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Purdue Team Identifies Urinary Protein Markers for Parkinson's Disease


NEW YORK – A team led by scientists at Purdue University and Tymora Analytical Operations has identified a set of protein biomarkers that could prove useful for diagnosing Parkinson's disease.

The researchers identified the markers using mass spec analysis of proteins and phosphoproteins contained in extracellular vesicles (EV) collected from urine, detailing their work in a study published this month in Communications Medicine.

The study was partially funded by the Michael J. Fox Foundation for Parkinson's Research as part of an effort by the organization to explore if analysis of EVs could identify novel biomarkers for the disease. Shed by cells into various bodily fluids, EVs are thought to reflect the molecular make-up of their cells of origin. This has made them an area of interest in liquid biopsy research, the idea being that it might be easier to measure proteins or nucleic acids in exosomes derived from, for instance, cancer cells, than to detect cancer-linked nucleic acids or proteins circulating freely in patient blood or urine.

The same thinking applies to neurodegenerative conditions, and particularly to efforts to identify markers for these conditions in sample sources like blood or urine, which are more easily accessible than cerebrospinal fluid but typically contain much lower concentrations of the relevant markers.

West Lafayette, Indiana-based Tymora is a spinout from the lab of Purdue University researcher Andy Tao, a professor of chemical biology and analytical chemistry and, along with Tymora CEO Anton Iliuk, an author on the Communications Medicine paper. Tymora specializes in proteomic and phosphoproteomic analysis of EVs, which it sells as a research service to outside partners and uses for its own internal biomarker and diagnostics development work.

In 2018, the company and collaborators published a study in the Journal of Proteome Research in which they identified roughly 860 phosphoproteins and more than 2,000 unmodified proteins in EVs collected from urine. Researchers at the Michael J. Fox Foundation came across the study and were "intrigued by the results," which included the detection of several Parkinson's-linked proteins, said Shalini Padmanabhan, VP of research programs at the foundation and an author on the Communications Medicine paper.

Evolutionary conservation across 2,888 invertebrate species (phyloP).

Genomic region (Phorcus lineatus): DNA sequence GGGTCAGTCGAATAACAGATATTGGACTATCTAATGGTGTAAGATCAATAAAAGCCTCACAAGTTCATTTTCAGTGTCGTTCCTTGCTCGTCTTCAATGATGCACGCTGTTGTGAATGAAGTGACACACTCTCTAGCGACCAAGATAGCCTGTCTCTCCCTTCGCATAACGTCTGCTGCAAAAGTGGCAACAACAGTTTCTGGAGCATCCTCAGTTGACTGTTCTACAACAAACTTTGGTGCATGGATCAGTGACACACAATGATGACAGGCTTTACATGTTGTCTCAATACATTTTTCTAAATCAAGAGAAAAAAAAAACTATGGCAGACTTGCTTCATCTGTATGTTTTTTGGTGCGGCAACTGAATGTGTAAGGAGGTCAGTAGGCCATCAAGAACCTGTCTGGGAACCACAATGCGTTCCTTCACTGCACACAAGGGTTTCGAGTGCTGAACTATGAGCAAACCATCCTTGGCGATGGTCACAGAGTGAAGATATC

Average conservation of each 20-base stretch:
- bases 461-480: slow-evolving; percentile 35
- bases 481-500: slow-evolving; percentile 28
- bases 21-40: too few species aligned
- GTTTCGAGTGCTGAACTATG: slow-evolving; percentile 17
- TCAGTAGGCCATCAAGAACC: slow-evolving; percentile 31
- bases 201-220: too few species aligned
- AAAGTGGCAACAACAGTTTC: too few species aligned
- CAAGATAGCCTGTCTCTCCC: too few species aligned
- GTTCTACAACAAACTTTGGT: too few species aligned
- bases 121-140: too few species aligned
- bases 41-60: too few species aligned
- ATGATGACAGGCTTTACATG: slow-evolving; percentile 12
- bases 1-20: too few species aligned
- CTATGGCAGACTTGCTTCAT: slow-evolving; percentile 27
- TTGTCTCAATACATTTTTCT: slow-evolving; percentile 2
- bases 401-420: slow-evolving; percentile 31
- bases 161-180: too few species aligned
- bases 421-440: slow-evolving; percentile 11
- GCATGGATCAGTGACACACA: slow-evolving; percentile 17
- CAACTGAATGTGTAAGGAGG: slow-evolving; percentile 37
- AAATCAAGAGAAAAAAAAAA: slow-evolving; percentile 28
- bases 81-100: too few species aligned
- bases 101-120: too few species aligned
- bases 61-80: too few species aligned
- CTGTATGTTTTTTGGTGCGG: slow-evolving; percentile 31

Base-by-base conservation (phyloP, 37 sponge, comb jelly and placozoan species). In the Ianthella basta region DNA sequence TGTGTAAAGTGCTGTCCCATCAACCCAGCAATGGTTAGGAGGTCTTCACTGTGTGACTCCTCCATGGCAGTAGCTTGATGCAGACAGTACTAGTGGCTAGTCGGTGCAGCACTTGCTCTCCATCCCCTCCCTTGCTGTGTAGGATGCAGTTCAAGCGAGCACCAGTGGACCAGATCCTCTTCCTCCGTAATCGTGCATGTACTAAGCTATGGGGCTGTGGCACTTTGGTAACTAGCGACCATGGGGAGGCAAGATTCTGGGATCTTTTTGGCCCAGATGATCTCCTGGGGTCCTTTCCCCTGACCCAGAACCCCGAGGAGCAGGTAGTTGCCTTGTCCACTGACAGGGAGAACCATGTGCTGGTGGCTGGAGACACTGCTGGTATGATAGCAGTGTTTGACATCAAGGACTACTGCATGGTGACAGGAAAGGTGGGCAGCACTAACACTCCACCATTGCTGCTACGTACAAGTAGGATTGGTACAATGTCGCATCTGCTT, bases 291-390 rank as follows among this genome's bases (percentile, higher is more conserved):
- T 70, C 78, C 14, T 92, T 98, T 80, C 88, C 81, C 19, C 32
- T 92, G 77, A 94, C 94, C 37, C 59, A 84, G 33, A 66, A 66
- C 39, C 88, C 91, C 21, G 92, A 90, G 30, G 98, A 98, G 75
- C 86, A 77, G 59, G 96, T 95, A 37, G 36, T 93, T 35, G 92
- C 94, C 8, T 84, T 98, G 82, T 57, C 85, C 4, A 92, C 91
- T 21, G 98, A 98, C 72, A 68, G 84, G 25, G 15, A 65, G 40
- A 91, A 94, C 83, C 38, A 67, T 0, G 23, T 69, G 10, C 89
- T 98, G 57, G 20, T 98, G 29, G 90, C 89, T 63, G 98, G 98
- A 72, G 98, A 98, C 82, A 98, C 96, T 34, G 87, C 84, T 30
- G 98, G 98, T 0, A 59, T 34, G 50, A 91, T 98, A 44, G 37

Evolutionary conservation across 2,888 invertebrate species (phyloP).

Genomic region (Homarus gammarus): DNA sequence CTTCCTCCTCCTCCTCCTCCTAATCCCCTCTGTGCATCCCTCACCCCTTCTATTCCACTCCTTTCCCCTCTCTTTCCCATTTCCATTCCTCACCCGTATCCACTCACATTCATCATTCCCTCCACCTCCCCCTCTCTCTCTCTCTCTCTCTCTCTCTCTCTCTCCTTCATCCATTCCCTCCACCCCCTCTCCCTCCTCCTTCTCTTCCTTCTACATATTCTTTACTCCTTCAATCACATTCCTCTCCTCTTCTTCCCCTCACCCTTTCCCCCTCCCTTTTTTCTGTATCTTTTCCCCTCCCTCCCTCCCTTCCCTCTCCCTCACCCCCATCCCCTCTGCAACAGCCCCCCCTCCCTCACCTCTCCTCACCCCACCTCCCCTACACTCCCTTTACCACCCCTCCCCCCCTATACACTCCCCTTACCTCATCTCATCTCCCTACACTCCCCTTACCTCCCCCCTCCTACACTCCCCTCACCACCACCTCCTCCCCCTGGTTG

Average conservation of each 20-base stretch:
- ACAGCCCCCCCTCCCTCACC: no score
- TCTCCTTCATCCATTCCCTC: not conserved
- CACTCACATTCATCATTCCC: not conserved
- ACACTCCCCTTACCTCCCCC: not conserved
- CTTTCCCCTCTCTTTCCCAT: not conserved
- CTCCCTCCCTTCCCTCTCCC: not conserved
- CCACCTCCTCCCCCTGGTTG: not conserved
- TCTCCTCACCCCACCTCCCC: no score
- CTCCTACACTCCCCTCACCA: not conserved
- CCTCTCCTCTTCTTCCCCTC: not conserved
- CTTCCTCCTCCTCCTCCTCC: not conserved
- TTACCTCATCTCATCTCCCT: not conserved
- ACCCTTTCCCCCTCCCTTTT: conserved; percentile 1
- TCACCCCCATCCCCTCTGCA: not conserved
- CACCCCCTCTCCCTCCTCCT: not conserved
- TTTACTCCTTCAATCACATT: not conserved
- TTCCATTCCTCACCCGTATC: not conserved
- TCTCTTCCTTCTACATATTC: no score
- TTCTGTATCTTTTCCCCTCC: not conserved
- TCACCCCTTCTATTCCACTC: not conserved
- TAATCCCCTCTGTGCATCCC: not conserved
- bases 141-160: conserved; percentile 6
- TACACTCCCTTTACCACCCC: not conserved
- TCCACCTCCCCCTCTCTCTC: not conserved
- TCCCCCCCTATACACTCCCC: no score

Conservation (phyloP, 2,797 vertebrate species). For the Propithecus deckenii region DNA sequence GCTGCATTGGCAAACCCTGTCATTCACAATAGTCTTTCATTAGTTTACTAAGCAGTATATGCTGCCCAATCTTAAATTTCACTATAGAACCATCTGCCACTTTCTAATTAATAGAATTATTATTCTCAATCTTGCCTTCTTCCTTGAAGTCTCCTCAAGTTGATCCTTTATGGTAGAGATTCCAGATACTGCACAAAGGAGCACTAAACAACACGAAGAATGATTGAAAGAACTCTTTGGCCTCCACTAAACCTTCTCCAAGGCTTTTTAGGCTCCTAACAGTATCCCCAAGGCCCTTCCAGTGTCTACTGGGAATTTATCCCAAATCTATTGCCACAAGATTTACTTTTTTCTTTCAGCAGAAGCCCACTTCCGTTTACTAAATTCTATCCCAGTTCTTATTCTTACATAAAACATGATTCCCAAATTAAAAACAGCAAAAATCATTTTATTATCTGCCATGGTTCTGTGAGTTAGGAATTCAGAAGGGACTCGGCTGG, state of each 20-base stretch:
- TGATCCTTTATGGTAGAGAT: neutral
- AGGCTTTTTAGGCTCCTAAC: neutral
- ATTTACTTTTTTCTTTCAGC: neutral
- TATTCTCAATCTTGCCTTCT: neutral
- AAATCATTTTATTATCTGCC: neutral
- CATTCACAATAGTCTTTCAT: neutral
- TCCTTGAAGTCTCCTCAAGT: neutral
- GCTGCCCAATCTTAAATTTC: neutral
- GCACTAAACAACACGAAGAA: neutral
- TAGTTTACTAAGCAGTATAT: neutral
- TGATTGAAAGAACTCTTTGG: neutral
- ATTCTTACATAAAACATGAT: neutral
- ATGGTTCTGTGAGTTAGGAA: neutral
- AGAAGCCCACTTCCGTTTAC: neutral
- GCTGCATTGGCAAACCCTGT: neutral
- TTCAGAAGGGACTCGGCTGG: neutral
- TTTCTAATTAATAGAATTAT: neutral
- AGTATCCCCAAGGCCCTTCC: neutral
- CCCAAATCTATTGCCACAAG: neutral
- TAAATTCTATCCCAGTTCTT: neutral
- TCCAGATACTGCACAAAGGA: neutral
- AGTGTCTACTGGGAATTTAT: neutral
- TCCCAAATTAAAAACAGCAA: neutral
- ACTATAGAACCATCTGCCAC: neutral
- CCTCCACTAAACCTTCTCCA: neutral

The foundation, Padmanabhan noted, had at that time assembled a large set of urine samples from Parkinson's patients and saw in Tymora's technology "an opportunity to test a novel approach to identify[ing] changes in protein signatures in EVs from [Parkinson's] patients compared to healthy controls."

The researchers used Tymora's EVtrap technology to isolate EVs from 82 urine samples (21 healthy controls, 13 healthy carriers of the Parkinson's-linked mutation LRRK2, 28 Parkinson's patients without the LRRK2 mutation, and 20 Parkinson's patients with the LRRK2 mutation) collected at Columbia University Irving Medical Center. The EVtrap approach uses magnetic beads functionalized with lipophilic and hydrophilic groups that bind to the lipid bilayer membranes that encapsulate EVs. The approach enables sensitive and reproducible capture of EVs while limiting capture of high-abundance circulating proteins, an issue that has confounded some other approaches to EV enrichment.

Following isolation of the EVs, the researchers analyzed their protein contents via LC-MS on a Thermo Fisher Scientific Q-Exactive HF-X instrument. They identified 4,476 unique proteins and 2,680 unique phosphoproteins from which they identified a list of 48 potential markers that they then winnowed down to a list of six top performers. They found that the six-marker panel was able to distinguish between healthy individuals and those with Parkinson's disease with an area under the curve of .94.